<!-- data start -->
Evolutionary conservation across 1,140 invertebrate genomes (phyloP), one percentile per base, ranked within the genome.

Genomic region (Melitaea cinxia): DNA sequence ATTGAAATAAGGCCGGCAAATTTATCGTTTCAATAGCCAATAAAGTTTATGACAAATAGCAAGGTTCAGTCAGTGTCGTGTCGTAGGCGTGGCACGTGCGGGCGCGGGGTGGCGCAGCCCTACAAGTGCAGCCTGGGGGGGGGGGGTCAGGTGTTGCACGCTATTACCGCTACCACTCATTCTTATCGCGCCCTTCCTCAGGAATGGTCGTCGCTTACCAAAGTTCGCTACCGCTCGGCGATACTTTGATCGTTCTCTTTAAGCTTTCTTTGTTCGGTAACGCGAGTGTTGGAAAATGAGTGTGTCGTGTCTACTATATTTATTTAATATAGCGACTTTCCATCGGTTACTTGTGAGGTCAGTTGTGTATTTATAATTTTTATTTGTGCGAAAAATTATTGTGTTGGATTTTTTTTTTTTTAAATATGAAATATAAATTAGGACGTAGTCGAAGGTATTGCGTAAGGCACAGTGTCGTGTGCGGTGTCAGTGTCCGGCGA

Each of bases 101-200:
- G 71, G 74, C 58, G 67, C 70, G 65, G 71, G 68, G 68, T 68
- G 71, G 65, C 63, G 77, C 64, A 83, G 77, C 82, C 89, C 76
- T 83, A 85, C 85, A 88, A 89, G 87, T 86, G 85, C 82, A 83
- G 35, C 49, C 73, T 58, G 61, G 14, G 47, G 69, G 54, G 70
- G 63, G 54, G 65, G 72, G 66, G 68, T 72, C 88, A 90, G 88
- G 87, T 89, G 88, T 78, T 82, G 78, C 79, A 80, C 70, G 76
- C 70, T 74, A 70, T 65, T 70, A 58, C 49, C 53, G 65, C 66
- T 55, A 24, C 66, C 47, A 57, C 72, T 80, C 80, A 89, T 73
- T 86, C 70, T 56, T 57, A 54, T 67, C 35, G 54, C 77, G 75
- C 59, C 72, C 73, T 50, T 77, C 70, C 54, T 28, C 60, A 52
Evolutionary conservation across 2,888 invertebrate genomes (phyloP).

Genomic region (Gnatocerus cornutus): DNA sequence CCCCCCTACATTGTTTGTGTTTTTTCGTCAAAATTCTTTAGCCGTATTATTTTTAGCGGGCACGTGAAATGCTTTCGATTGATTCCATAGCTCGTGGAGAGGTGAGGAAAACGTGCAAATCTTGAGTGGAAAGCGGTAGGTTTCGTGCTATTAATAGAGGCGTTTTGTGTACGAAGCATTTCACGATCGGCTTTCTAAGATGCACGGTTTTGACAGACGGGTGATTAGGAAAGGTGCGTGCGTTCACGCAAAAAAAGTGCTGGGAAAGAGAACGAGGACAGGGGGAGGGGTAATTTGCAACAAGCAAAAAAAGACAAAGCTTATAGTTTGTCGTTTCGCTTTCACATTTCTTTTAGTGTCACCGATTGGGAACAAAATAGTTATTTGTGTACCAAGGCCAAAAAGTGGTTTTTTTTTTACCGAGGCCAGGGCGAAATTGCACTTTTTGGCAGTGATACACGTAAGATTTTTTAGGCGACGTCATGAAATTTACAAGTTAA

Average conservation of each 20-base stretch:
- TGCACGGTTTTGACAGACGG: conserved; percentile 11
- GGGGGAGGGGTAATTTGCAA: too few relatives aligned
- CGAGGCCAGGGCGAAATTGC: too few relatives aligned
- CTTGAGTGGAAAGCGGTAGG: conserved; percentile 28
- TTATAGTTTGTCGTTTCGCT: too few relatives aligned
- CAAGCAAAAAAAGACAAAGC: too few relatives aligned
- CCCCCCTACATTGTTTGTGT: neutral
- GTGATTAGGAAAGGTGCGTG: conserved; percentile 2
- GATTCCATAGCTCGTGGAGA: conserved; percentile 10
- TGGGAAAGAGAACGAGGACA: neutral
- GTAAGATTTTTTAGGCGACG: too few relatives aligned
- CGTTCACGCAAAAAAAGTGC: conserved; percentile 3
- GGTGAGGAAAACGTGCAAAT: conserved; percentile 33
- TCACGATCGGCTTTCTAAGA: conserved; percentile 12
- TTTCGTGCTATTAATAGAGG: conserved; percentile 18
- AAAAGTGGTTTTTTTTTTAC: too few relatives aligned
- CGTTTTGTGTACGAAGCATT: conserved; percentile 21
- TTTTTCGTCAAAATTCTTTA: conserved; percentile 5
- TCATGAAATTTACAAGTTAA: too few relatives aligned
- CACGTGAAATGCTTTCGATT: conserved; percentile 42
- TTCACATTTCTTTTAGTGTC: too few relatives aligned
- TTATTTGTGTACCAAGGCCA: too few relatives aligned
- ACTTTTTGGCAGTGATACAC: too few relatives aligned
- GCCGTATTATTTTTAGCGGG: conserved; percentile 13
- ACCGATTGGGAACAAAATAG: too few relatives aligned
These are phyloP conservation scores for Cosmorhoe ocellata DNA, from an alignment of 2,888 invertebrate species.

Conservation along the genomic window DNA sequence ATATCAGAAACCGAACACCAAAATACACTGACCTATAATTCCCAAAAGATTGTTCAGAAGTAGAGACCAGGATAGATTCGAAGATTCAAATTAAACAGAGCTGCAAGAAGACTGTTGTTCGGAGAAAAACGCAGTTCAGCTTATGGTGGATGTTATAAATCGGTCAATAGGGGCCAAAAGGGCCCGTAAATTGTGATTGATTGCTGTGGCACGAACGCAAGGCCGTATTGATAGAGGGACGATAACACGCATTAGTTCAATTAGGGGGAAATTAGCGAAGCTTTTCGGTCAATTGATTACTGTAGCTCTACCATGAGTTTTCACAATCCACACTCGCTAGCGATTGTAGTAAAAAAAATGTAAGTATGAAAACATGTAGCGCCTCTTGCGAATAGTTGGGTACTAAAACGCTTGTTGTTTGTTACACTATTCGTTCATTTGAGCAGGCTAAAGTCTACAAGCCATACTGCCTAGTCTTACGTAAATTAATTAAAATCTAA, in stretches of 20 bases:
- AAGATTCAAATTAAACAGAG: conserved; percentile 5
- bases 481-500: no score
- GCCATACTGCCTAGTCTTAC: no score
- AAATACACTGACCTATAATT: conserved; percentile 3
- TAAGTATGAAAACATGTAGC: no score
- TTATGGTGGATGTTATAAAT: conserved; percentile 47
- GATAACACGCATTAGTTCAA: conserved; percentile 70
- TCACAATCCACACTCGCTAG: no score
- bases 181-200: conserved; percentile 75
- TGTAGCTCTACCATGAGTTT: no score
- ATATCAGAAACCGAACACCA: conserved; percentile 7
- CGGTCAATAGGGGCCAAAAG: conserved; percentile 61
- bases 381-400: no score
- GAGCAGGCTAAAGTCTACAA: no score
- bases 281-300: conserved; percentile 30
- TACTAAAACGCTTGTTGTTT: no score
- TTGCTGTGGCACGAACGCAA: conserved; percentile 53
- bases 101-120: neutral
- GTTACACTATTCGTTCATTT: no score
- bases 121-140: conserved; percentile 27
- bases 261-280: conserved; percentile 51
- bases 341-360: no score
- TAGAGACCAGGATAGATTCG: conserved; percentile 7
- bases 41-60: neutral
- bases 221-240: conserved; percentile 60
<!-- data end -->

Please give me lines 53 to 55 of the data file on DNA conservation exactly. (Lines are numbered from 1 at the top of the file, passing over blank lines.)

- TGTAGCTCTACCATGAGTTT: no score
- ATATCAGAAACCGAACACCA: conserved; percentile 7
- CGGTCAATAGGGGCCAAAAG: conserved; percentile 61